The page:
IlliniThon News Story – Part 4 (Brenna’s Story)

For my final (and maybe favorite) story, I wrote about miracle child, Brenna Westlake, her family, and her rare skin condition. The people I got to interview for this story were wonderful and I’m looking forward to seeing the Westlakes at IlliniThon in just 10 days!!

donor drive cover photo

When Courtney Westlake takes her four-year-old daughter Brenna to the grocery store or the library in Springfield, they are used to getting stares and questions.

“We were walking to the library and this old man passed us. He stopped and turned around and stared at us the whole rest of the way we were walking,” said Courtney. “Her skin is just a surprise to people, they don’t expect to see this little girl who looks like she has a severe sunburn because they’ve probably never seen it before.”

11713840_1128342500525747_7206501105167832282_oBrenna has a very rare genetic skin disorder, harlequin ichthyosis. Harlequin is the most severe form of ichthyosis, a group of skin disorders. Brenna’s genetic code is missing a gene, causing her skin to form incorrectly. Because of this, her skin grows very fast and is very thick. It also has to shed more rapidly, causing her red, flaky skin that can look like a peeling sunburn.

Dr. Joseph Conlon, the Westlake’s pediatric dermatologist, explained the medical issues beyond Brenna’s unique appearance.

“[Our skin] keeps everything in that’s supposed to stay in and everything out that’s supposed to stay out,” explained Dr. Conlon. “[Brenna’s] skin is not able to do everything that it needs to do.”

He went on to explain that our skin regulates our body temperature and moisture. It also keeps infections and other harmful things out of our body. Since Brenna’s skin cannot do all of those things, she is vulnerable to dehydration, overheating and infection.

To avoid those dangers, Brenna and her family have to take special care of her skin. They apply Aquaphor, a thick lotion, all over her body four to five times a day. Every evening, Brenna takes about a 45-minute bath. The long bath allows her skin to soak up the moisture and helps exfoliate the skin that has built up in the last 24 hours.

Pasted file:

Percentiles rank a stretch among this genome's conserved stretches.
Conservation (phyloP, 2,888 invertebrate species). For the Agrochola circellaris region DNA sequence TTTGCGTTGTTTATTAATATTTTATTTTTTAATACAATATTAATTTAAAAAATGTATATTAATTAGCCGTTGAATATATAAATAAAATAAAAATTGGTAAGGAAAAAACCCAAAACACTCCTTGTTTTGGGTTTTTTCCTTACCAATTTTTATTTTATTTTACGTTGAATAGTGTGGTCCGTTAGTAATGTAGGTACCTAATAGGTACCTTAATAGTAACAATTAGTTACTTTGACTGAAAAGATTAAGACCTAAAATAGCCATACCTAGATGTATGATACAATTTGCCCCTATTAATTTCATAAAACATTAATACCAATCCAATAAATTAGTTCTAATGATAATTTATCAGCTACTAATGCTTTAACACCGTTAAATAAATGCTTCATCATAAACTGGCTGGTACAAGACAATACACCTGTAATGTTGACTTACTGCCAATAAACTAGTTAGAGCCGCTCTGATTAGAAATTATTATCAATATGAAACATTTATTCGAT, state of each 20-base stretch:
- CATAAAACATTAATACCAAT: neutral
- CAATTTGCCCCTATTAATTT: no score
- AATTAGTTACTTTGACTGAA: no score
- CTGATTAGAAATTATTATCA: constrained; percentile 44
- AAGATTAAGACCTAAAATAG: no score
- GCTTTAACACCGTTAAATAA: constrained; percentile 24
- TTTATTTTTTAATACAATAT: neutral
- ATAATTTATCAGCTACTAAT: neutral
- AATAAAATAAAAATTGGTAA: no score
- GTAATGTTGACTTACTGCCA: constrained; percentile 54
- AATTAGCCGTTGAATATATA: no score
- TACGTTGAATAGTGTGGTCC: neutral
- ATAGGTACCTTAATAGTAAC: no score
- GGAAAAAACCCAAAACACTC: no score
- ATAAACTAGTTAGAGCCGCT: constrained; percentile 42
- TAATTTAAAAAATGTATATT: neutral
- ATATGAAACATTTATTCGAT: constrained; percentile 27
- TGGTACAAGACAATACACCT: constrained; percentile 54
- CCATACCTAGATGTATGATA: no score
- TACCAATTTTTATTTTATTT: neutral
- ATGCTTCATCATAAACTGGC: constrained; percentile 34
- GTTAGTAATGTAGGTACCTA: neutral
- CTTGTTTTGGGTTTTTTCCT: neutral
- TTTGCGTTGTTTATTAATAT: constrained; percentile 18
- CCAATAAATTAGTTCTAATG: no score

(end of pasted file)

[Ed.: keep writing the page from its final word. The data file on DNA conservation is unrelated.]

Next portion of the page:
There are also lots of little things that the Westlakes constantly have to be thinking about. They wash Brenna’s hands a lot to help her avoid germs and infection. They closely monitor her temperature to make sure she is not too hot or too cold. In the winter, you will often find her wrapped up in a blanket and in the summer she has a special vest that helps keep her cool and prevents overheating.

Brenna eats a lot because her body uses so much energy to produce her extra skin. She also has to drink a lot to stay hydrated.

Courtney explained that sometimes Brenna’s care can be exhausting and says it is difficult to think about how Brenna will have to do these things every day for the rest of her life. She also knows that her daughter will always be explaining to people why she is different and what harlequin is.

Evan Westlake, Brenna’s dad, described the condition with the ‘bricks and mortar’ analogy. He explained that everyone’s skin is made of bricks and mortar, but Brenna’s skin is missing the mortar. Her body knows there are gaps in her skin so it tries to produce more skin to heal those gaps, which is what normal skin would do for a cut. However, the new skin that her body produces is also faulty, leading to thicker skin that still doesn’t seal like it should. Brenna then has to get rid of the extra skin, which is why it flakes off and peels like it does.

Harlequin ichthyosis is a recessively inherited genetic disorder, meaning that a baby must inherit one recessive gene for the disorder from each parent.

“The chance of both of us having the genetic mutation for this is one in a million,” said Courtney.

The condition is so rare that accurate statistics cannot be calculated and the Foundation for Ichthyosis and Related Skin Types (FIRST) simply lists harlequin ichthyosis as “very rare.”

The Westlakes said they know of about 20 other people in the United States who also have harlequin ichthyosis. They have had the opportunity to meet these people through FIRST.

FIRSTFIRST was started in 1981 in California for families who are affected by ichthyosis. It started as a volunteer organization but is now run by a team of full-time staff members in Philadelphia. The foundation raises money for ichthyosis research. It also helps provide support for affected families by connecting them via the Internet and at the National Family Conference every two years.

“I think a combination of [having full time staff and the age of the Internet] really has gotten us to where we are today,” said the Chief Executive Officer of FIRST, Jean Pickford. “We now have over 5,000 connected families in our database.”